differences in timing, although not as broad as the 12z models. Both
models bring showers in at different times Tuesday night and
continue them into Wednesday. A second period of showers arrives
Wednesday night and Thursday. With the lower confidence during this
period, the forecast will broad-brush the timing uncertainty with
chance pops for showers from Tuesday night through Thursday.


Forecaster Confidence Levels...

Low - less than 30 percent.
Moderate - 30 to 60 percent.
High - greater than 60 percent.

Today...Moderate confidence. IFR most places with dense fog
along the South Coast. Ceilings are a little higher in the
Merrimack Valley and vicinity. Expect conditions to improve to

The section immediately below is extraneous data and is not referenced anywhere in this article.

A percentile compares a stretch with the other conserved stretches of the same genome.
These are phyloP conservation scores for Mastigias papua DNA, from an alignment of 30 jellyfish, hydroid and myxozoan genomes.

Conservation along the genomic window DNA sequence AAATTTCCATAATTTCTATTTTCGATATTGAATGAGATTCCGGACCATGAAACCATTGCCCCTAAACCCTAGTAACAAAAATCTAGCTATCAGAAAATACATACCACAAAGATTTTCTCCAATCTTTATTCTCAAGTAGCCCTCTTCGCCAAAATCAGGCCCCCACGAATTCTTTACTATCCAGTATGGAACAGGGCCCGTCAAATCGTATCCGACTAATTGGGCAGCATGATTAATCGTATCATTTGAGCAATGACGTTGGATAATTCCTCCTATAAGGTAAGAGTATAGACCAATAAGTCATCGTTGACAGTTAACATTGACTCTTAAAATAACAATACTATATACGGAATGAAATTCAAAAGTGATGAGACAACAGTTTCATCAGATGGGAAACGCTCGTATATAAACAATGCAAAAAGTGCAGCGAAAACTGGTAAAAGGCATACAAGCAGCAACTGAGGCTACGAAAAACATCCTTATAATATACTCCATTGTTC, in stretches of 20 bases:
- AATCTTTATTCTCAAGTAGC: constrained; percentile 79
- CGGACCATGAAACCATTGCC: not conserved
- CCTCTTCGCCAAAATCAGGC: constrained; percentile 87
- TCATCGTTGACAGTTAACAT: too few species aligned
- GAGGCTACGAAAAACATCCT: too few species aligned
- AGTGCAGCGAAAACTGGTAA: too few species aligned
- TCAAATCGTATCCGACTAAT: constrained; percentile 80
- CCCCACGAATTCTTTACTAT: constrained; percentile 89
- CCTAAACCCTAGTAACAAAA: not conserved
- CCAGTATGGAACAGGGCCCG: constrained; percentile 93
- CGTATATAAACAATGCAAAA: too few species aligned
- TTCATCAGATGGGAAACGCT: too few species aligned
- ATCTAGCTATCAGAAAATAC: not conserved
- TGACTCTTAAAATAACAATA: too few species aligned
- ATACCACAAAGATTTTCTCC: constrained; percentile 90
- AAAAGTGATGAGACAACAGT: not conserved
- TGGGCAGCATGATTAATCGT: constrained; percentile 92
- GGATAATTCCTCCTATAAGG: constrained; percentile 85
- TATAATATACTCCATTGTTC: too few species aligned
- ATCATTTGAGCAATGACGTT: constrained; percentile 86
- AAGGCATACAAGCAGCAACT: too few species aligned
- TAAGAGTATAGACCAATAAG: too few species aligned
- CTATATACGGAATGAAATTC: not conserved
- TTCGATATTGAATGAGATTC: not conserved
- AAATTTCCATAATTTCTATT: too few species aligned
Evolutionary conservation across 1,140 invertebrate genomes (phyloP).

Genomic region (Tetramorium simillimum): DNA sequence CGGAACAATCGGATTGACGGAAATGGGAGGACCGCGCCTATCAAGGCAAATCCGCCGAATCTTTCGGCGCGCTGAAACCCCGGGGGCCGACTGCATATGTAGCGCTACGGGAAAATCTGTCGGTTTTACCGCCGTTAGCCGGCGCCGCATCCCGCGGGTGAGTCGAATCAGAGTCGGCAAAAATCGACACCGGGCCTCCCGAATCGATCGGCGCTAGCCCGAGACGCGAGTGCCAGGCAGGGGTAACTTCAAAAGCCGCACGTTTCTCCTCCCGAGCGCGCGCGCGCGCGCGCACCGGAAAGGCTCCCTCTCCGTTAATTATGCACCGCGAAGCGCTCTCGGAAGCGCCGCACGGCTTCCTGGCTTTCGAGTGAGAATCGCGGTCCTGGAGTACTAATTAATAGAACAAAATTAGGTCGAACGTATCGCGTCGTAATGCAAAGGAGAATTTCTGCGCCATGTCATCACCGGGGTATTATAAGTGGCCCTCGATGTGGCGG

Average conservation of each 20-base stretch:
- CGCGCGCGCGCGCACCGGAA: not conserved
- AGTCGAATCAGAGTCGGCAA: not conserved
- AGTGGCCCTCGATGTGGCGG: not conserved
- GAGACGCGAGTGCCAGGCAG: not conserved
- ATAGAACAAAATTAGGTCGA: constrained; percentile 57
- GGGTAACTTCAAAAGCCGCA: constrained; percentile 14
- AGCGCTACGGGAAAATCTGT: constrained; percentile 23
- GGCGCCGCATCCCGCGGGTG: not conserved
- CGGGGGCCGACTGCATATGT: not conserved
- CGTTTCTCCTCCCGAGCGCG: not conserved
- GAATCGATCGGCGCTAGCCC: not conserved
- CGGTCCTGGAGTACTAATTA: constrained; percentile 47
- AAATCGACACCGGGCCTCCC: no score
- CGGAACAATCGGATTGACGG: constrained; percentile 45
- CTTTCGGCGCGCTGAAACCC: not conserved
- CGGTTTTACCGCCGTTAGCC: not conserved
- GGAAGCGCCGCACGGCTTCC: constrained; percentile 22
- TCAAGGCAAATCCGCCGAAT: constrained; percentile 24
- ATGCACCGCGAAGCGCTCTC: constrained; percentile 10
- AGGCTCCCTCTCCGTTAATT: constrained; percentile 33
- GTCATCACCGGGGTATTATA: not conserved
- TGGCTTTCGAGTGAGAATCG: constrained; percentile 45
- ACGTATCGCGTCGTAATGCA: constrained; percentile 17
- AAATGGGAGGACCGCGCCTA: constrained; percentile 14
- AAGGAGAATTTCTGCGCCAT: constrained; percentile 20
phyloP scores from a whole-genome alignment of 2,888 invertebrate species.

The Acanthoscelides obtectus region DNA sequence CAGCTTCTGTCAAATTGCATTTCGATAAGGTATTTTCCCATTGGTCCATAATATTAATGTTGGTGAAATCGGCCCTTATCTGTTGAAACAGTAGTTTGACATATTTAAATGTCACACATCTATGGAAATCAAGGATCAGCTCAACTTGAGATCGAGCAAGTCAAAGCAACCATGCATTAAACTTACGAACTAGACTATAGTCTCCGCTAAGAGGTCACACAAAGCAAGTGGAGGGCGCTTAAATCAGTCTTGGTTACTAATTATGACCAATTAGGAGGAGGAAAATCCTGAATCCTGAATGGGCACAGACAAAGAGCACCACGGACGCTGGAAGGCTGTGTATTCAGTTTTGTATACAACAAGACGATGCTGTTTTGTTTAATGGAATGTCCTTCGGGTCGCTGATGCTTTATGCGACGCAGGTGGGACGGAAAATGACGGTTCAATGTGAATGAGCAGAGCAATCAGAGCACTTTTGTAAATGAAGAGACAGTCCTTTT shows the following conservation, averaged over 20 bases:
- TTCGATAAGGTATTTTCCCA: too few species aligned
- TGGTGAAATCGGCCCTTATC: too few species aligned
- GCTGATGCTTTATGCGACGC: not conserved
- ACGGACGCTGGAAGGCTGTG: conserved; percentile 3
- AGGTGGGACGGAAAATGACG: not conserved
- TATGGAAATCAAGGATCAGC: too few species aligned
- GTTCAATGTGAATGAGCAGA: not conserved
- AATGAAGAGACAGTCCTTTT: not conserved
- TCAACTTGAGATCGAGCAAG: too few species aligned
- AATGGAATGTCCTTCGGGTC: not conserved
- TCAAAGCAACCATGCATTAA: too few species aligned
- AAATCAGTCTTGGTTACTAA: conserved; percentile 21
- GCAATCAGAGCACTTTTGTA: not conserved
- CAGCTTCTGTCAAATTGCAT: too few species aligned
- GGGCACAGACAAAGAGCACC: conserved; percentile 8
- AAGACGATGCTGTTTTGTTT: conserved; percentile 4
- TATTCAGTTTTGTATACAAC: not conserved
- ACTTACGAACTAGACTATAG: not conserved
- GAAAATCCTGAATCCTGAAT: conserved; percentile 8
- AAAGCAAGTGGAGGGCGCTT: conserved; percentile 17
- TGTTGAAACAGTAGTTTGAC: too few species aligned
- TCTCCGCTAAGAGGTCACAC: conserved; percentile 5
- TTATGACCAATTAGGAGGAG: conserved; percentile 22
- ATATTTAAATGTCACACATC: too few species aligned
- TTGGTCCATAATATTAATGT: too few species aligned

VFR in Northern MA, while IFR may linger along the South Coast.
Could also be scattered showers in RI/Southeast MA. Southwest
winds gusting to 20-25 kt.

Tonight...Moderate confidence. MVFR becoming local IFR with
scattered showers. Best chance of isolated TSRA in western MA and
northern CT, where locally heavy downpours and gusts to 40 kt
possible. Areas of fog and LIFR conditions along the South Coast. SW
winds 10-15 kts with gusts of 20-25 kts.

Saturday...Moderate to high confidence on trends, lower on exact
timing. IFR/LIFR conditions trending VFR in Western terminals and
MVFR/low VFR in Eastern terminals following cold frontal passage.
Isolated TSRA and localized IFR conditions possible in Eastern
terminals during the afternoon hours. SW winds turning W at 5 to 10
kt except up to 15 kts near the coast.

KBOS Terminal...Moderate to high confidence in TAF.

KBDL Terminal...Moderate to high confidence in TAF.

Outlook /Saturday Night through Tuesday/...

Saturday Night through Sunday Night: VFR. Breezy.